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Date: Fri, 7 Jul 2000 05:08:49 EDT
Subject: Re: [lojban] 2 maths questions
To: lojban@egroups.com
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From: pycyn@aol.com
It is a bit of a mistake to think of infinity as a number and then say that
natural numbers and even natural numbers have the same number of members,
but, since we do it all the time, let's try to sort out what it means. In
one sense, there is a boundary cardinal, aleph null, which is he cardinal of
both the set of natural numbers and the set of even natural numbers (and the
integers and the primes and.....). That means, ultimately, that, for each of
these sets, there is a one-one mapping between that set and the canonical set
that "is" (some funny mathematical sense) the cardinal. The mapping are
different for the different sets, but can be combined to give one-one mapping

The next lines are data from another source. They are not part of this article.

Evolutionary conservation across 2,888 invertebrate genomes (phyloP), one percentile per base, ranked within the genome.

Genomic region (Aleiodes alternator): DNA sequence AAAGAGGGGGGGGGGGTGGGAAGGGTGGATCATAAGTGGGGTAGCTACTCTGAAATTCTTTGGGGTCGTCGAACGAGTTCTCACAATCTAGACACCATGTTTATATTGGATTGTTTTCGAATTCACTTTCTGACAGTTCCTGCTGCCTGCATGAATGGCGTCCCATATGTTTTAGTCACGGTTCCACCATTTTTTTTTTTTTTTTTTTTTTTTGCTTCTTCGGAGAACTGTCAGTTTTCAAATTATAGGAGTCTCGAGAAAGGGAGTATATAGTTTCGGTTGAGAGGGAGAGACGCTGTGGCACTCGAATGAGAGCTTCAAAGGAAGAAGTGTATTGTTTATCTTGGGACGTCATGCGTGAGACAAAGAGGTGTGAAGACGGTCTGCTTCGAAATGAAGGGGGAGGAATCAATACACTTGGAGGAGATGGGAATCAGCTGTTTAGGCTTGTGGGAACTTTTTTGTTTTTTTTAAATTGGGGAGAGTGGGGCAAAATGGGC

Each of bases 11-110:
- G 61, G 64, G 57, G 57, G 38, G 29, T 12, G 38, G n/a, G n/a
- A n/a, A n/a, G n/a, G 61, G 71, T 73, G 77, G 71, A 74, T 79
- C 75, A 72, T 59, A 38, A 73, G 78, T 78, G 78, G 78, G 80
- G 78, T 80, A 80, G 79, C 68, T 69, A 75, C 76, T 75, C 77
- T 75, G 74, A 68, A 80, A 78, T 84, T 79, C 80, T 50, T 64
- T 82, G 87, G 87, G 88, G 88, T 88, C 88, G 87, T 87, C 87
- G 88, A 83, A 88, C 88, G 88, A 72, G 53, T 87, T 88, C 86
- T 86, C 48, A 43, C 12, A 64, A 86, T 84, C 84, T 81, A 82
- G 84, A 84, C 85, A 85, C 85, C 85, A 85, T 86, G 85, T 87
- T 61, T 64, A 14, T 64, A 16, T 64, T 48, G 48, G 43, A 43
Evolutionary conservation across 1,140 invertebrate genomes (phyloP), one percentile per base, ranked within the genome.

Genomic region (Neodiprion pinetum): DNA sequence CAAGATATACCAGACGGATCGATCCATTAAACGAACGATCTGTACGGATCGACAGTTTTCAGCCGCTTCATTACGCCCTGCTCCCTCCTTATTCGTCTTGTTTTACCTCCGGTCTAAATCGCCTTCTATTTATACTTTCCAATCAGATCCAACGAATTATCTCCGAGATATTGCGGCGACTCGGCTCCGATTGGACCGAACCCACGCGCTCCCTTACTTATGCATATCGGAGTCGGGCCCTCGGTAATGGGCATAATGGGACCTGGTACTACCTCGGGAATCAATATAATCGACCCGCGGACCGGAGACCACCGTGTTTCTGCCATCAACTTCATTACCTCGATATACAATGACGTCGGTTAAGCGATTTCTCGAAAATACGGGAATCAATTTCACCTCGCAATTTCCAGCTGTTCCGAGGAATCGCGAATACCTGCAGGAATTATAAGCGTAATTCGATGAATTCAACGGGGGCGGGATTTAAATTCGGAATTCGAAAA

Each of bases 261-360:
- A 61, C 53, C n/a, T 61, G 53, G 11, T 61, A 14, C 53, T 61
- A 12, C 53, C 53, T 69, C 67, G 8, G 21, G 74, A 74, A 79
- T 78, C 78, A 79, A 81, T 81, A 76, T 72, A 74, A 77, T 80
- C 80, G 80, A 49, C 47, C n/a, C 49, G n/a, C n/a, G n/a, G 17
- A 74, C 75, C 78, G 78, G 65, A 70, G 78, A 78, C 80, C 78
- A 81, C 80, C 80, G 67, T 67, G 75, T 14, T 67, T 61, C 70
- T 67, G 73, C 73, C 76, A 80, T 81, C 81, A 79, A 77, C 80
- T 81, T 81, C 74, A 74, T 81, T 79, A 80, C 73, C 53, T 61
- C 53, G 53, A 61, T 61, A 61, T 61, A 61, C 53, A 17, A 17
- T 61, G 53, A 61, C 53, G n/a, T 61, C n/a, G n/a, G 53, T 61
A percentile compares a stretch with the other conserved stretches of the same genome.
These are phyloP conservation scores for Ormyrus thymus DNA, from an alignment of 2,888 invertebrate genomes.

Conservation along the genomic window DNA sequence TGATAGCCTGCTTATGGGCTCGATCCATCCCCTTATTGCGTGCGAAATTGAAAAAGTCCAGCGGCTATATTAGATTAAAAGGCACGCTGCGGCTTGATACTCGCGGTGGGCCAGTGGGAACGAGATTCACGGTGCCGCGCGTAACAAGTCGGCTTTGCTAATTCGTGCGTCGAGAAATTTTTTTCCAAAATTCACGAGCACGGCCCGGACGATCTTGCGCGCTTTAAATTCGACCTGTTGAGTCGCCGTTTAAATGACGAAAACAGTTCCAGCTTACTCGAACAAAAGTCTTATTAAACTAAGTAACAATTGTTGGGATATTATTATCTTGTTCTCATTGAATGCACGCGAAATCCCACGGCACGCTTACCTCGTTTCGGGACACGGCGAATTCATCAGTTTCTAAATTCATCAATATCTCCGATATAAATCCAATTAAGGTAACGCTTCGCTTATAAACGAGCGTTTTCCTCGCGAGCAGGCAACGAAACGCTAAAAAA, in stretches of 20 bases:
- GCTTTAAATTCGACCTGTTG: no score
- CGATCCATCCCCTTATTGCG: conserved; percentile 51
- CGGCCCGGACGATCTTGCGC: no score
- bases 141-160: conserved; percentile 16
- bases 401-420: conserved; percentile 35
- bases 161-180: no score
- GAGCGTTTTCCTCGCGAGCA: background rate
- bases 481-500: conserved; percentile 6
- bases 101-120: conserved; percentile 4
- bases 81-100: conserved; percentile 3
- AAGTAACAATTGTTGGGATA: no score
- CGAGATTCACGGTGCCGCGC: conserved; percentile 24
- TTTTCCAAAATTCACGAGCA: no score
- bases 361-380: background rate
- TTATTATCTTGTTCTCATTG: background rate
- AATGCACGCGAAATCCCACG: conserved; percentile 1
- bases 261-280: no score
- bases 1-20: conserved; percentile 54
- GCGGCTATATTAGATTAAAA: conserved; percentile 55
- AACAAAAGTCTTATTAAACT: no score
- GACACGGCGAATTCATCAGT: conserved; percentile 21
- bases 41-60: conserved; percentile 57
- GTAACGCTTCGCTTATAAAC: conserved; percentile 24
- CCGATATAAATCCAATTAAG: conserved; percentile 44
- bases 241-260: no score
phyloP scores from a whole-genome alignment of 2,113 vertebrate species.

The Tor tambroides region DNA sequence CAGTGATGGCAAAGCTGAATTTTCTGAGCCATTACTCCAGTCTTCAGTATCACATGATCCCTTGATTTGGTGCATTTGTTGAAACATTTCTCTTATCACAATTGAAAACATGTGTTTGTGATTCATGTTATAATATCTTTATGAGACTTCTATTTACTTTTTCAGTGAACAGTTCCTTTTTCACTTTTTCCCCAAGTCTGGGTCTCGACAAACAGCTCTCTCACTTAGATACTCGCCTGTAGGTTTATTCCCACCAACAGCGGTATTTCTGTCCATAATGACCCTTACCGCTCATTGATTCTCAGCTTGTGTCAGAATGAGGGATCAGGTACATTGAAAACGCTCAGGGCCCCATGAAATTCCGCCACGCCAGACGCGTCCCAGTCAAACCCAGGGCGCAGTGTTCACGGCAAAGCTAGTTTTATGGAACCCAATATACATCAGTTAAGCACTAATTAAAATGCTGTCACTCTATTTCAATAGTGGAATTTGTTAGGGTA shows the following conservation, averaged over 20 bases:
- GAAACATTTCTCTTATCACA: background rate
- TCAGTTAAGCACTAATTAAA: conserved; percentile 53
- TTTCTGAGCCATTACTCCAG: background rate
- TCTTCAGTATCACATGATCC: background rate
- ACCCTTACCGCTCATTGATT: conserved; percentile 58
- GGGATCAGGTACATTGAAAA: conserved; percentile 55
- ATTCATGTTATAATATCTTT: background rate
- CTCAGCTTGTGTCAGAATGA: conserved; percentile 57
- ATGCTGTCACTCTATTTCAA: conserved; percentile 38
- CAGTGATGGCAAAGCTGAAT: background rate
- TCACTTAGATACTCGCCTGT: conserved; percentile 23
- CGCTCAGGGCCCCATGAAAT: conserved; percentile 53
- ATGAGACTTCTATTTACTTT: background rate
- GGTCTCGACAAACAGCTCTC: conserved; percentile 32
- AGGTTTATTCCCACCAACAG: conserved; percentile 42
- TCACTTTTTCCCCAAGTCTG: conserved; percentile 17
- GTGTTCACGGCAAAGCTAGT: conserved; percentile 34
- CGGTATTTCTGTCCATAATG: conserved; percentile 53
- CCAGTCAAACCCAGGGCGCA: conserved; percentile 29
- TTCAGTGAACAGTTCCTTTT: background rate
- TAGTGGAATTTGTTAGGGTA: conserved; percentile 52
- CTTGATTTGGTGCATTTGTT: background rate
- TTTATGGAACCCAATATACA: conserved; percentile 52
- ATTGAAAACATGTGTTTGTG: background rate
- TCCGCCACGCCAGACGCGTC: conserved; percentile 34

diirectly between the different sets (naturals<=> evens, say). To say that
there are twice is many naturals as evens is to say that there is a different
mapping, this time between discrete pairs of naturals and evens (e with {e,
e+1}, say). (Doing this for cases like the primes is a lot harder, for the
integers or the rationals a lot fancier but not harder). Now, the fact that
two things are related in one way does not usually mean they cannot be
related in another as well; it seems paradoxical only in the case of size.
But it is not a real paradox -- it just says there is a relation such
that.... and another relation such that ... (and, in fact, it is not too hard
to show that there are three of seventy-seven -- not hard but tedious --
times as many naturals as evens -- or, come to that, evens as naturals). It
is like saying that somthing is green and tall: there are two standards where
by the one.... and by the other ....